Hollie-Rae Merrick tests out P&O’s new and contemporary flagship
It’s the biggest ship ever designed solely for the British market and with the world’s largest union flag emblazoned along its hull, Britannia is definitely the most patriotic ship at sea.
P&O Cruises had been relatively secretive about the design of its flagship, so the inaugural celebrations, held in Southampton earlier this month, proved the perfect opportunity to showcase the cruise line’s new look and feel.
In the run-up to the launch, the P&O team had described Britannia as perfect for “modern Britain”. Carnival UK chairman David Dingle even said that previous ships had been designed and built to fit a Britain of the past.
So when I got the chance to explore the 3,600-passenger vessel, I was excited to see P&O Cruises’ take on what modern Britain wants.
Design of the Times
This ship is unlike any other P&O ship. Britannia is modern, stylish and, in places, quite funky.
The main difference between the old fleet and Britannia is the design and flow of the ship. Britannia is the only vessel in the fleet to have been wholly designed by the same company, Richmond International, whose previous projects include hotels such as The Langham, The Dorchester and The Berkeley.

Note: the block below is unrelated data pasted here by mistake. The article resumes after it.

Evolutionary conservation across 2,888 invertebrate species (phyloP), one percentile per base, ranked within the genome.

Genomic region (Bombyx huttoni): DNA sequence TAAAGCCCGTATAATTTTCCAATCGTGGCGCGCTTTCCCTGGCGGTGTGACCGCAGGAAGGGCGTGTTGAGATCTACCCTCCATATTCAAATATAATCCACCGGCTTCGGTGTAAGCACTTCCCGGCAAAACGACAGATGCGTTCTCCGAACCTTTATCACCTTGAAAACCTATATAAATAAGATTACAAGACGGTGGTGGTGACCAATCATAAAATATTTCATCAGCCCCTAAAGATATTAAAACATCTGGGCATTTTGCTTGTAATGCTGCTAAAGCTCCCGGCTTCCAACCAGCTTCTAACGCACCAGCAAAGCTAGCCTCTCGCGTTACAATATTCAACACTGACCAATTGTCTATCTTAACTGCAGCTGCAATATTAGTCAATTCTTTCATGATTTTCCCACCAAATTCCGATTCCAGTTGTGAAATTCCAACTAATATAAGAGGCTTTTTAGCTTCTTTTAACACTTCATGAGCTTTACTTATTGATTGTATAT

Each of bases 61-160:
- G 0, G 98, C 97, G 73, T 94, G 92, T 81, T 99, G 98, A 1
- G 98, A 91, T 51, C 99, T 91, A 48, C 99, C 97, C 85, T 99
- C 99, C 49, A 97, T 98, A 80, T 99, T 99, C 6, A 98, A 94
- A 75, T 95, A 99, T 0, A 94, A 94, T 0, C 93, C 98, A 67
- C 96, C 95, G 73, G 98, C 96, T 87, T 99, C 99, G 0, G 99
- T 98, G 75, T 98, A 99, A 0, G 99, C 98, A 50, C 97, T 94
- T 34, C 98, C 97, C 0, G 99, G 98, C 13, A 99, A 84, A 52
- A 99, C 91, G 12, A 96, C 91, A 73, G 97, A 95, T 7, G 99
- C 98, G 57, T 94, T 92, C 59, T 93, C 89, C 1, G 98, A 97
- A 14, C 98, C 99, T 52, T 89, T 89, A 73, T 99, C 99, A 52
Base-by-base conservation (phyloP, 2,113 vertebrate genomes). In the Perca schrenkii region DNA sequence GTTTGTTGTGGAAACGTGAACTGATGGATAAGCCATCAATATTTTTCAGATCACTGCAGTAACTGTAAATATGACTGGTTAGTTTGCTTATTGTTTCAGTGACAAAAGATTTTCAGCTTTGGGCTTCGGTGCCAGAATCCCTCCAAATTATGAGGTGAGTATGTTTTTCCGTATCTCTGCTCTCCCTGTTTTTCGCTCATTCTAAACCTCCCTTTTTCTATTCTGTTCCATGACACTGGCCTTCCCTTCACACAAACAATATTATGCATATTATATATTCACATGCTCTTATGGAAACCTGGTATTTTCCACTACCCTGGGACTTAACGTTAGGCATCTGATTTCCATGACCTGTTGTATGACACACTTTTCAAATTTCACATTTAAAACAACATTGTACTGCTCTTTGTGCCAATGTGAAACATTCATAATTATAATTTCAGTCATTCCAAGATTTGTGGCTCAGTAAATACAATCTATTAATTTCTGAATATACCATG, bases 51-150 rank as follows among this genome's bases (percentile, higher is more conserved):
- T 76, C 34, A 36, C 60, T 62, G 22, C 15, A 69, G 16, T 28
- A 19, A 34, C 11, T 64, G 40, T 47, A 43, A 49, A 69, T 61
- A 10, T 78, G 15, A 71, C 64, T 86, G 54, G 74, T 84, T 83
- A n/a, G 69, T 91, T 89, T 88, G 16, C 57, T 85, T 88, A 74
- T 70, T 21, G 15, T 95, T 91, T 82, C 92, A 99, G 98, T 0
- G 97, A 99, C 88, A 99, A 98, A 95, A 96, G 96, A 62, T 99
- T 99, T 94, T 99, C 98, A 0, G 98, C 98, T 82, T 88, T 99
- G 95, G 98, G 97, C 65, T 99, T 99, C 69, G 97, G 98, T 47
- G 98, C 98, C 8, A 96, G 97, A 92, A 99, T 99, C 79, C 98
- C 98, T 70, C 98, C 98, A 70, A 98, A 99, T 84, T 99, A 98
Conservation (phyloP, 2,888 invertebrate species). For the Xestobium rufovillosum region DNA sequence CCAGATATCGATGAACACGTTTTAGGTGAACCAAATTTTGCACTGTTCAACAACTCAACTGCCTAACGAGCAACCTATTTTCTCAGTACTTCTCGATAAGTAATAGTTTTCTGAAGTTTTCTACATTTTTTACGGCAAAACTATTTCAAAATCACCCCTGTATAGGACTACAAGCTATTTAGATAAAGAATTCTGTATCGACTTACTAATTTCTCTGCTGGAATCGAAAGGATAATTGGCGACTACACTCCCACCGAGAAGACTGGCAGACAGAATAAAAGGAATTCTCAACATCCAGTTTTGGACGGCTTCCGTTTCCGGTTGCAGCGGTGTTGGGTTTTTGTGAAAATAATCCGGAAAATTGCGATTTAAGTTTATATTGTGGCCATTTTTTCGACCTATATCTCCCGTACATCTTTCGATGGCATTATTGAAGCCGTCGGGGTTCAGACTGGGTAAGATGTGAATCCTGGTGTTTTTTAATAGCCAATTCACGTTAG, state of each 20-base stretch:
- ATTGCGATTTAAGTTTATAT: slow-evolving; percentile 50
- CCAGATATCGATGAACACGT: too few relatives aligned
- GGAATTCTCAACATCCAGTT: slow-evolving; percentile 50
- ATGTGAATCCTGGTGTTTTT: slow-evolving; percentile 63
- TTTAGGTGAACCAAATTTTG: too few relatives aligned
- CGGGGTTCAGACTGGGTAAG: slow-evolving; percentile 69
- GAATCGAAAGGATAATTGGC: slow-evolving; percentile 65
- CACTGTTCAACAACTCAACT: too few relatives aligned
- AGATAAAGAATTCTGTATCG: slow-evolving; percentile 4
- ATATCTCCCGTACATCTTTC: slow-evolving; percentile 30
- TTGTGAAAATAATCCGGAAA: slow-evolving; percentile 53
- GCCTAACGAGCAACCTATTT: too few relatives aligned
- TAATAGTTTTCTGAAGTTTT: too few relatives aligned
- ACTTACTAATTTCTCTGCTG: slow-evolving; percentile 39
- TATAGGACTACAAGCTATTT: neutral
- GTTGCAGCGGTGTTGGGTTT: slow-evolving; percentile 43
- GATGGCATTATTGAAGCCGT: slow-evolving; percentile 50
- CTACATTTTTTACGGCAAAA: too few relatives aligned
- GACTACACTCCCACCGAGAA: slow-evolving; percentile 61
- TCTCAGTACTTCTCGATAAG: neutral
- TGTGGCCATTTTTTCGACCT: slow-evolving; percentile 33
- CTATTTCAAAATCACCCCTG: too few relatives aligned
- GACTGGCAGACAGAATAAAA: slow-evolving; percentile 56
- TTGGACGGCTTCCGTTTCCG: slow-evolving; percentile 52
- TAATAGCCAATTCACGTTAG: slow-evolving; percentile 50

On Oriana or Ventura, for example, a different company designed each area, and although those ships still have sophisticated spots, that feel doesn’t necessarily flow throughout.
Britannia is a very different look for P&O Cruises, and several agents, including Sovereign Cruise Club’s Stefan Shillito, commented that the ship helped propel the cruise line into the premium market. Others described it as a “step change” for the brand.
For me, Britannia’s pièce de résistance on the design front is the Star Burst feature in the middle of the atrium (pictured below), which is definitely the heart of the ship.
This eight-metre-tall chandelier/sculpture has the wow factor and shines in different colours as you view it from different angles.
While other cruise lines go big on gimmicks, Britannia’s food offering is one of its main USPs.
P&O has brought in a six-strong roster of food and wine gurus: chefs James Martin, Atul Kochhar and Marco Pierre White, pâtissier Eric Lanlard, wine expert Olly Smith and cheese connoisseur Charlie Turnbull.
Pitched as the ‘Food Heroes’, all six have a role onboard Britannia, whether it’s the afternoon tea in the atrium’s Market Cafe or Epicurean restaurant (£15 a person), courtesy of Lanlard, night dining in Sindhu (Kochhar’s restaurant), or a glass of fizz in Smith’s The Glass House. The group will appear on 13 Britannia sailings this year.
Perhaps one of the most exciting innovations, and one of my favourite spaces, is The Cookery Club, created by James Martin but run on a day-to-day basis by chef Rob Cottam. It’s the place to be for clients who are promising chefs or budding bakers.